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Oregon may soon decriminalize the low-level possession of all drugs, massively reducing arrests

Under the proposed measure, low-level possession of illegal substances would be reclassified from a misdemeanor to a violation.

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With opinions changing across the country over the need for urgent criminal justice reform, there’s no time like the present to enact a much-needed overhaul of laws that criminalize poverty and social ills such as drug use. And this November, voters in Oregon will have an opportunity to decriminalize the low-level possession of all drugs.

Under the proposed Measure 110, or the Drug Addiction Treatment and Recovery Act, the low-level possession of illegal substances would be reclassified from a misdemeanor to a violation, punishable by either a $100 fine or a health assessment.

Drug trafficking would remain a felony offense, while substantial possession of drugs would be reduced to a felony. Rehabilitation services would be expanded under the measure, and 24-hour Addiction Recovery Centers would also be opened.

By effectively decriminalizing the small-scale possession of drugs, the proposed measure would effectively halt one of the most pernicious means by which the “War on Drugs” has adversely impacted communities of color and poor communities that have suffered disproportionate over-policing and mass incarceration.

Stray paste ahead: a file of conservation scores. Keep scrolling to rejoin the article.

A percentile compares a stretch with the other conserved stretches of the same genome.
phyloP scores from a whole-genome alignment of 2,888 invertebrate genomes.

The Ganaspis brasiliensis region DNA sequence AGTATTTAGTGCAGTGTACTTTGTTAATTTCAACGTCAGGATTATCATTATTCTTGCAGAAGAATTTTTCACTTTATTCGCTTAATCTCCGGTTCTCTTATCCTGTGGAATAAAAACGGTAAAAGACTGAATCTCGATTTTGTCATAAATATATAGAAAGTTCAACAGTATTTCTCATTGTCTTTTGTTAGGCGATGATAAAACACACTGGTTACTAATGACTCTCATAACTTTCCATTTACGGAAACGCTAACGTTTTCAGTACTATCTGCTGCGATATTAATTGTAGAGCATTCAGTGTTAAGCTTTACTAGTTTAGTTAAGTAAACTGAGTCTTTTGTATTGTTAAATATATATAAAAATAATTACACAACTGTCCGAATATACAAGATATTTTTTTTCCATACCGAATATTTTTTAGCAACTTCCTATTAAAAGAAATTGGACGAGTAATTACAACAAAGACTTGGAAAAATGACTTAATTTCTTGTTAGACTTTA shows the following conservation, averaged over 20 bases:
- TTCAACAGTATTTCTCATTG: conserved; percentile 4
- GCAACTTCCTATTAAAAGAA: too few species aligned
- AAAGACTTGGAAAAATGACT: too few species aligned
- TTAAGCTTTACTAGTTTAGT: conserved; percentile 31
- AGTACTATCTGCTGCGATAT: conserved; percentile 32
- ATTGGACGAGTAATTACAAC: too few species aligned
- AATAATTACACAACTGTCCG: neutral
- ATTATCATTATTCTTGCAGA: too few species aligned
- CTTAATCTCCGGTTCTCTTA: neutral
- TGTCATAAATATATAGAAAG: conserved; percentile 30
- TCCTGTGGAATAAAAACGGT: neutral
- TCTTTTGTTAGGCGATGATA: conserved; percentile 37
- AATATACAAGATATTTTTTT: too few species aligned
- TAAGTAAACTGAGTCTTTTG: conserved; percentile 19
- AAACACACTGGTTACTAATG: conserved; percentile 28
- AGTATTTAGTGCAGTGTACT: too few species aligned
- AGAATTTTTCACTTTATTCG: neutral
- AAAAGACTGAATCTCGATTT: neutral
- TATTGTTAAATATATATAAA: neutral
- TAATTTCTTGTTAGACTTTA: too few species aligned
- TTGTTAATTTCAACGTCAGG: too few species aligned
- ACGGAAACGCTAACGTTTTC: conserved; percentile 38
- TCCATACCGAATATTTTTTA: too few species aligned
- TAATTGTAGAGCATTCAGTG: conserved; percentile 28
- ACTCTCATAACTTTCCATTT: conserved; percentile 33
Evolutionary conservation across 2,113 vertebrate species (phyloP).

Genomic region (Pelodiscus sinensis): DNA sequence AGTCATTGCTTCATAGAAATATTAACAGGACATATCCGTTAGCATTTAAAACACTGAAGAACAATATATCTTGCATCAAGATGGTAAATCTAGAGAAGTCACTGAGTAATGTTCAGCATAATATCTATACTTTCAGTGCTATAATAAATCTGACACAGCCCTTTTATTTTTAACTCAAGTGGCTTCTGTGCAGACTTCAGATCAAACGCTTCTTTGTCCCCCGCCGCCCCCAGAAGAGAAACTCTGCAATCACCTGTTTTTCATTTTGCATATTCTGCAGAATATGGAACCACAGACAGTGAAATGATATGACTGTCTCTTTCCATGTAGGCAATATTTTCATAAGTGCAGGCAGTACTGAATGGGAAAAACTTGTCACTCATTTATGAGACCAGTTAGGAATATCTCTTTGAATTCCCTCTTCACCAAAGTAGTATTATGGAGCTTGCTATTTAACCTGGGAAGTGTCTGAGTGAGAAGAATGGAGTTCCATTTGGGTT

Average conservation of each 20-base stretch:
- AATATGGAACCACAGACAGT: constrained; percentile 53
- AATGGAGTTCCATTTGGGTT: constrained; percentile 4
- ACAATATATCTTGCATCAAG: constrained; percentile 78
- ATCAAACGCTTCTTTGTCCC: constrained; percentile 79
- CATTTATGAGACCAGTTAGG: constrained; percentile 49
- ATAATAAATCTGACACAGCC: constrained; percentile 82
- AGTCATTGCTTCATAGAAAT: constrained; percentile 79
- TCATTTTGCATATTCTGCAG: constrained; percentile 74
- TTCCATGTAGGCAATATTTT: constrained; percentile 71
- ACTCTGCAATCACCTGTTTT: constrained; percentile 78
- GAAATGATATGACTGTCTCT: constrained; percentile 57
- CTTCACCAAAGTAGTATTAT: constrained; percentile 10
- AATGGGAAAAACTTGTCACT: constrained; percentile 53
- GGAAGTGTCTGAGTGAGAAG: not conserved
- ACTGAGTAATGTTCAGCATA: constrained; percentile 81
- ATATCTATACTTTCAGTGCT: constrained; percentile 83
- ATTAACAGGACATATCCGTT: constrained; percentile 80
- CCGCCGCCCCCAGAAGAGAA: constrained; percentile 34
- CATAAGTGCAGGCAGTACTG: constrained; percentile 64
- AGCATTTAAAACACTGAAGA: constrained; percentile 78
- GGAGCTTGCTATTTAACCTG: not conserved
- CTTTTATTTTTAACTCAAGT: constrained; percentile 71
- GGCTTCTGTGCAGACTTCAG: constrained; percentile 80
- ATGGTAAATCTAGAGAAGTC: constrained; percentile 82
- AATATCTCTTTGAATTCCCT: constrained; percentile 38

According to the Oregon Criminal Justice Commission, the reclassifications proposed by the measure would see roughly 1,800 fewer Oregon residents facing conviction for felony possession of a controlled substance annually – leading to a mammoth 95-percent drop from current conviction rates.

The report from the commission also found that Measure 110 would be of particular benefit for communities of color, with racial disparities in arrests and convictions falling “substantially.” However, the benefits would also cut across the board – with Black people seeing a fall in arrests by 93.7 percent and an 82.9-percent fall for Asians, 86.5 for Hispanics, 94.2 for Native Americans, and 91.1 for whites.

The report also notes that “inequities [may] exist in police stops, jail bookings, bail, pretrial detention, or other areas” but there is not “sufficient or appropriate data to examine those stages.”